Historically, insurance has heavily relied on paper — e.g. forms, signatures, printed out policies. And because of this, it was initially reluctant to switch to digital.
But when the COVID-19 pandemic hit, the industry was forced to adjust overnight — and the move away from paper stopped being a discussion and became immediate action. Existing mobile and digital technology was vital in enabling businesses to continue while remote.
Another insurer that saw the value of its digital transformation was Seguros Monterrey New York Life, which had a long term project to implement digital signatures for its life insurance customers. It took 100 internal meetings to introduce this, but it instantly empowered them to continue business when the pandemic arrived. Physical proximity was no longer a limiting factor for its insurance agents, and nobody needed multiple signatories to be in the same location.
The pandemic accelerated adoption as it was no longer a choice to go digital; it was a need. And once insurers saw how beneficial this technology could be, many changes became permanent.
However, the industry still has a long way to go. Much of insurance is still steeped in paper, email correspondence, and follow-up calls. Insurtech has helped make things easier in D2C lines, with customers filling in information online, either for quotes or submitting a claim. But using the same technology for the commercial market is still difficult. Commercial insurance involves more complexity because the risks are usually more complicated. As the current technology doesn’t allow for nuance, brokers still have a heavy commercial workload, including paperwork.
Many insurers are still in the early stages of digital transformation. But now that customers have switched to digital (even if by force), the expectation for exceptional digital service is growing. And the main challenge for the industry is keeping up with change.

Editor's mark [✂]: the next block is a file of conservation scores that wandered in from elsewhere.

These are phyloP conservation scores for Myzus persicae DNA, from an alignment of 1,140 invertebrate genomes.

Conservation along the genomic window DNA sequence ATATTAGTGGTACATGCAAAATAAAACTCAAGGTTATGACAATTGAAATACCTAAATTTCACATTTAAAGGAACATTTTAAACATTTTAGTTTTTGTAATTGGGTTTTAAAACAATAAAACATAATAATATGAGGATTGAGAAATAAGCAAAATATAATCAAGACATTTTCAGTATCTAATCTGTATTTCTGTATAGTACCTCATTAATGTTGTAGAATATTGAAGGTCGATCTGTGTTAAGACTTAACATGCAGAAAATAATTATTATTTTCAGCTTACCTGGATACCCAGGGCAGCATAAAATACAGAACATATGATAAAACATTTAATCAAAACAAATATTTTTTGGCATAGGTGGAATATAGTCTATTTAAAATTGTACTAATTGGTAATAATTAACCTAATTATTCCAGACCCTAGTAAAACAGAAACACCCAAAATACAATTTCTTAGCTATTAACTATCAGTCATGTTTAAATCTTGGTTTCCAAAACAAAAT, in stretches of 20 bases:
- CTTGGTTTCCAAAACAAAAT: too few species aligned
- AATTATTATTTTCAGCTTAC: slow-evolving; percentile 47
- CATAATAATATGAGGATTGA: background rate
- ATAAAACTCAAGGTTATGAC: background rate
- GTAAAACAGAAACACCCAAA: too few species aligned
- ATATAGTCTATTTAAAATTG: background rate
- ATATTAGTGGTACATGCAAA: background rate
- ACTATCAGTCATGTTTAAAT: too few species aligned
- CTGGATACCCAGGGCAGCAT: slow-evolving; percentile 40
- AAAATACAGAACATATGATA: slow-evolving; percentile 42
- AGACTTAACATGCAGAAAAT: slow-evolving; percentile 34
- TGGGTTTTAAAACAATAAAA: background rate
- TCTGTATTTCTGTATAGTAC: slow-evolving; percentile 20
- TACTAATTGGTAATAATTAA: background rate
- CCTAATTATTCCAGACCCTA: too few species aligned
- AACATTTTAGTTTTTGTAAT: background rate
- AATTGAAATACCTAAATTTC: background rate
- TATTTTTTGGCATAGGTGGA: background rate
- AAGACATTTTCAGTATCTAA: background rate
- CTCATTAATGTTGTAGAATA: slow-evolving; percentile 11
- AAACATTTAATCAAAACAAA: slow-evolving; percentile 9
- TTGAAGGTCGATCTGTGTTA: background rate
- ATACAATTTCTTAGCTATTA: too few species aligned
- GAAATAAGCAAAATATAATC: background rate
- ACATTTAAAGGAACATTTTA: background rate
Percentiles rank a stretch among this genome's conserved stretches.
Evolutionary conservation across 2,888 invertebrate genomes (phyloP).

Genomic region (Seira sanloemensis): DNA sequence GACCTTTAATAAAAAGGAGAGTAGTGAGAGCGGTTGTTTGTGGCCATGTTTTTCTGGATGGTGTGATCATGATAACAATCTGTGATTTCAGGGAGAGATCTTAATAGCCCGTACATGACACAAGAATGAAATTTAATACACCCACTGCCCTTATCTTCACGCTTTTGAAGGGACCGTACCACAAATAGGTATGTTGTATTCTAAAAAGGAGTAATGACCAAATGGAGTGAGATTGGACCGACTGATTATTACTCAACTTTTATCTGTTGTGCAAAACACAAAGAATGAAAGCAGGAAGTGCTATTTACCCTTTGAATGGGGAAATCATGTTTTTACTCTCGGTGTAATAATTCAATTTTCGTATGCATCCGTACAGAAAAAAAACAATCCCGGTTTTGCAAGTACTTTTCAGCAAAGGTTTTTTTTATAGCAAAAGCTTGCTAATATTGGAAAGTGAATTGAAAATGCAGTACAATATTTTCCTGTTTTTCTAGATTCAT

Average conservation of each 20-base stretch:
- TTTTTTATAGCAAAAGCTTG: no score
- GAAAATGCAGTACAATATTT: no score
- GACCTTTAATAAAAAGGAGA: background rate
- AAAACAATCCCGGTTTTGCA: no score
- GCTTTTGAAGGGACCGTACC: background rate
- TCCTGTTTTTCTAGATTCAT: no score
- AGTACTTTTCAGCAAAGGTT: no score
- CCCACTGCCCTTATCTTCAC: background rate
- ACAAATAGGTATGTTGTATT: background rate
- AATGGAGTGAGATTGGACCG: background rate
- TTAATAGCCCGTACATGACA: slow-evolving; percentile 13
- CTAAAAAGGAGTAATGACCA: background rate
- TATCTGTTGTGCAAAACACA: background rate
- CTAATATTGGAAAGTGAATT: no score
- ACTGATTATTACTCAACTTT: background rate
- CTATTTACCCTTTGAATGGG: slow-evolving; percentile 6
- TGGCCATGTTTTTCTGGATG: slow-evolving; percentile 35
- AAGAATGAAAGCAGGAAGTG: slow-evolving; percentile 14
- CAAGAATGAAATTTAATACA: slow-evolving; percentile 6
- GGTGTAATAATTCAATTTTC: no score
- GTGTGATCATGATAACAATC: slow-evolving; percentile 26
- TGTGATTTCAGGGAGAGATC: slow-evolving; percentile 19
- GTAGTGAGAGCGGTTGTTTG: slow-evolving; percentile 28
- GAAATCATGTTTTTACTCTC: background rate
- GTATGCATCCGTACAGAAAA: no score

One of the primary growth areas for insurance driven by insurtech is the expansion of D2C.
64% of insurers expect their company to increasingly adopt a D2C model for its product and service distribution, while 59% agree that insurtechs are driving their organisation to adopt more of a D2C approach, according to Harvard Business Review Analytics Services Survey, June 2020.
Technology offers many opportunities for insurers to deal with consumers and empower customers to become do-it-yourselfers. Insurtech provides the ability to conduct business via mobile and remotely, increases the touchpoints that customers can manage their insurance, and enables more direct contact between the underwriter and the customer.
Insurtech has helped the insurance industry reimagine how they interact with customers. And although the growth of D2C may concern some, with the threat of disintermediation — other insurers are ready to respond to the rapidly changing market.
Moving away from paper and D2C are just two of the insurance industry's changes since embracing digital transformation. Insurance has also used insurtech to leverage the cloud, tap a wealth of data, challenge the symbiotic broker-carrier relationship, and mix models and channels.